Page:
In 2010, media giant BSkyB won a five-year High Court legal dispute with IT company EDS who, BSkyB claimed, were unable to meet a contractual obligation to provide a customer relationship management (CRM) system. The case cost EDS dear – to the tune of some £318 million, a salutary reminder of the importance of remaining realistic when negotiating contracts with customers. Derek Brown, owner of Database Design Ltd and a 35-year veteran of the manufacturing industry, explains how, while on a much smaller scale, his own company fell foul of an unrealistic supply agreement and what he did to turn the situation around.
My company had been manufacturing clock cases for clock makers for six years. One the company’s largest and longest established customers placed an order with us for 40,000 clock cases at £3 each. The contract was awarded to us on the basis that we deliver all 40,000 within 16 working weeks from date of order. The value of the order represented the total of our previous years output. Suitable materials were purchased for the first month’s production, approximately £15,000 worth of raw material.
Working closely with the works manager, who was sure that we could indeed deliver on time, in the first two weeks with seven employees working a 50 hour week the total output of finished clock cases was exactly 387 units. This meant that we were a staggeringly long way from what was required. With the loss of the first two weeks, we now had to manufacture nearly 3,000 clock cases per week.
This placed the company in a serious situation. Having purchased a huge amount of material, the total value of production was less than £1,200 - it was quite obvious that within a very short period of time the company was going to collapse.
Clearly, continuing what was already being done would not create the dramatic change that was needed. With little option I gathered the seven employees together and made the situation clear to all concerned. The responsibility for solving the problem was put completely in their hands and it was made clear that this was a request for help not a demand or threat and there would be a financial reward for them if they got it right.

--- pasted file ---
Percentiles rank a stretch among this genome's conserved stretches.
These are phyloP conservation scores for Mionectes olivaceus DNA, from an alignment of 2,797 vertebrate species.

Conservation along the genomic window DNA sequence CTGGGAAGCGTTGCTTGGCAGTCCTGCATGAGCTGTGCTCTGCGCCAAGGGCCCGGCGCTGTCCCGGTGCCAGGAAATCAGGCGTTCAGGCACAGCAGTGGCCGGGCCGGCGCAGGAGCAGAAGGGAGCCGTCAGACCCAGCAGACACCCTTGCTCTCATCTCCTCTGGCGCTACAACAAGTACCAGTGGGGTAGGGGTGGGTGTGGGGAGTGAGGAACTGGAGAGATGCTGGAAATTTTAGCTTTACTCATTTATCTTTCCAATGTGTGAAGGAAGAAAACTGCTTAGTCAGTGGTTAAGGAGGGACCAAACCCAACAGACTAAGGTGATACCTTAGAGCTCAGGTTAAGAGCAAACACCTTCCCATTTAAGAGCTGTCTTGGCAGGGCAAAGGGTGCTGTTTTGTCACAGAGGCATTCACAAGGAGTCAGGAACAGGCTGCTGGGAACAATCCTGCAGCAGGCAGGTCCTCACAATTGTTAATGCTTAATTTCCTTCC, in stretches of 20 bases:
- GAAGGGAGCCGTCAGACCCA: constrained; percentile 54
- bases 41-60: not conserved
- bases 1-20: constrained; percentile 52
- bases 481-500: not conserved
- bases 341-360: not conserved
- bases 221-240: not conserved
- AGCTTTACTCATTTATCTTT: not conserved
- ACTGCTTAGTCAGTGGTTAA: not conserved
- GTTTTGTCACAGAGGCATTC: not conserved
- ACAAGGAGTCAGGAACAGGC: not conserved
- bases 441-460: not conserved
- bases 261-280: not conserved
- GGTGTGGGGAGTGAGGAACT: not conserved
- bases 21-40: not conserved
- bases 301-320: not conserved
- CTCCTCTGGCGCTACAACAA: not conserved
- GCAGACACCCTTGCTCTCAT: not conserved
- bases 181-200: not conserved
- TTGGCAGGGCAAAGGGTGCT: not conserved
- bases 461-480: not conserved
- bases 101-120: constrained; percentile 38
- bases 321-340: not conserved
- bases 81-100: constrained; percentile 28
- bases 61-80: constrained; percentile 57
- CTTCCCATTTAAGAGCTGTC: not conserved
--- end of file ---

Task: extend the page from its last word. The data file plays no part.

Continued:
They decided to put three workers on a night shift cutting and preparing materials, and four staff on day shift assembling components. They made a production line for assembly. (One large sheet of thick plywood with four workstations, two each side bolted to a workbench. The products went around the table clockwise one at a time and straight into a box. Using this system, the highest productivity was 725 clock cases per day boxed up and loaded into the van for delivery.
When workers are placed in a situation where they have both control and responsibility, (and where there is a financial incentive) invariably they will increase performance significantly. If you want to experience the power of this you need to trial it in a small none critical area of your business. Here are the guidelines:
- Tell all staff about the trial and explain that if it is successful it will be rolled out steadily to other areas.
- If you don’t do this other staff will be suspicious and may become deliberately uncooperative.
- Any financial benefit to workers absolutely must be strictly based on what the company wants from them. However, care must be taken: pay a bonus on volume of output and you’ll get a high volume of substandard product. Pay a bonus on quality and you will lose out on volume. Any bonus must be paid for what the company makes profit from i.e. quality product of sufficient quantity delivered on time with good service throughout. This has the additional benefit of bringing all areas of the business together. “We only get the bonus if we all do a good job”
- Any bonus must be incremental. Having a “yes you get it, no you don’t” threshold can be demoralising to the point where staff feel that management have contrived to ensure that they don’t get a bonus. If this feeling is widespread they will not cooperate in future.
- You cannot refuse a bonus if external forces contrive to halt or reduce output. If the workers are on track to succeed and a vital component for assembly does not arrive, workers are not at fault. Make absolutely sure that any bonus paid to workers is only increased or reduced by factors that they control
- The staff must have the option to opt out of this plan if the trial does not work for them. It’s not a good idea to force this onto your staff. It will only cause resentment.
If you want the ultimate system, get your workforce to design it. Give them the overall plan; for example, you want to increase productivity by 50 percent within 10 months at a linear rate of five percent per month. An ideal bonus is a very low base line, so they will definitely get something and 10 percent of the additional contribution. (Contribution in this sense is output minus material content. In other words by workers increasing contribution their bonus is, say 10 percent of that additional contribution and the company’s gain is 10 times the bonus paid.)
Workers know that you are not going to hand them money on a plate. Ask them what they think is fair and what failsafe systems they would put in place to protect the company from wastage, non-conformity, poor performance from individuals etc. You will be surprised at their candour and fairness.
Above all, be generous. Remember: for every £1 you pay in bonus the company gets £9 contribution in return. Mess with this and you can lose all you have gained overnight.